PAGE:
Published On: Mon, Jun 13th, 2016

Renewable world

amrita_dassPlummeting fossil fuel prices. Mainstream renewable energy sources. Increased energy storage. All these stunning facts fill the pages of the Global Status Report: Renewables 2016, an international collaboration combining the latest on renewable energy industry, market and policy trends, released recently by the Renewable Energy Policy Network for the 21st Century (REN21).

REN21 is a global network comprised of national governments, research institutions, international organisations, academic, and nongovernmental organisations that strives to create a worldwide transition to renewable energy through knowledge exchange, policy development and collective action. The annual Global Status Report (GSR) has now become the most referenced report on renewable energy globally.

The results are clear. Renewable energy is now being recognised globally as a mainstream energy source. The GSR highlights several factors that have facilitated its growth, including an increase in cost-competitiveness of renewable energy technologies, improved access to finance mechanisms and global investment, renewable energy focused policy development, increased energy efficiency and the application of smart grid technologies, concerns over energy security and environmental challenges, progress in renewable energy commercialisation, and a growing demand for modern energy sources across developing and emerging economies.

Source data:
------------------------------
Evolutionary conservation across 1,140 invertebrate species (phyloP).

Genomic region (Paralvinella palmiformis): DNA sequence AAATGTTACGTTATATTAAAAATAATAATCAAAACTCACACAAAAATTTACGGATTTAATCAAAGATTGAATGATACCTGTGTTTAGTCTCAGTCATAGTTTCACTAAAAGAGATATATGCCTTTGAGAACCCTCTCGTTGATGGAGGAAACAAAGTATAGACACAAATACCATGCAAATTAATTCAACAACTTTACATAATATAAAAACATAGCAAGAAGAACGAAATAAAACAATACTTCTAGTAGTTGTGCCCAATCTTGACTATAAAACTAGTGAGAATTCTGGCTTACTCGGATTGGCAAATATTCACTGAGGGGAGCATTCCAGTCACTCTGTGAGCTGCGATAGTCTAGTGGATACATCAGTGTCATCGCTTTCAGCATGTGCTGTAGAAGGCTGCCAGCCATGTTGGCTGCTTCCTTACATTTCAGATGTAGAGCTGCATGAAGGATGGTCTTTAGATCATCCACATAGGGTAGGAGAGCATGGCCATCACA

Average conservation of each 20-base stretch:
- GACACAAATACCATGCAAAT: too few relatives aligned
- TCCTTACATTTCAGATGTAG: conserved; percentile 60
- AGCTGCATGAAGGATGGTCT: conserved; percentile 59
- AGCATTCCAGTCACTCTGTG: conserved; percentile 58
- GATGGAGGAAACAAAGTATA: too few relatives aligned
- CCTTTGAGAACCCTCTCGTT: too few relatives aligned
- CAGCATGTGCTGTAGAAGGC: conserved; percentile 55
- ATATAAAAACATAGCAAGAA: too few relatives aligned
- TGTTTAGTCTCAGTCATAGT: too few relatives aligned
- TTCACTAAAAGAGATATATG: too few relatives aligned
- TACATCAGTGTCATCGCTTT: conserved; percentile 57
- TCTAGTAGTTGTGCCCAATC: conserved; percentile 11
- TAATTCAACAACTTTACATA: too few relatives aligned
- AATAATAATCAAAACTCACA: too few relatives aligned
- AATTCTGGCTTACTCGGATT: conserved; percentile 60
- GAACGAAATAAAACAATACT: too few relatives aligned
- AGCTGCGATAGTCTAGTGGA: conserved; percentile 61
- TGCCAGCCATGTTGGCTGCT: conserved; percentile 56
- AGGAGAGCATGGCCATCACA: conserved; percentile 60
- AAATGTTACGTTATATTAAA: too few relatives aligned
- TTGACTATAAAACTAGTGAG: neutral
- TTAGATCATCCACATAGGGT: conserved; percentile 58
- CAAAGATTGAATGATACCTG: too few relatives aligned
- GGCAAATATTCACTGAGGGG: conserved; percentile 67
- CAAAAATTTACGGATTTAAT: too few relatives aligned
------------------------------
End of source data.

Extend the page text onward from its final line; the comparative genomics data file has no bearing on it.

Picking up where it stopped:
In 2015 the renewable energy sector provided 8.1 million employment opportunities globally, primarily from the solar, bioenergy and wind power sectors, and an additional 1.3 million employment opportunities from large-scale hydropower. The result is a renewable energy landscape that is burgeoning globally.

The biggest strides have taken place in the power sector, where renewable energy accounted for 23.7% of global electricity production in 2015, the vast majority being hydropower. Nearly 150 gigawatts (GW) of renewable energy power capacity were added throughout 2015, representing the highest annual increase in history.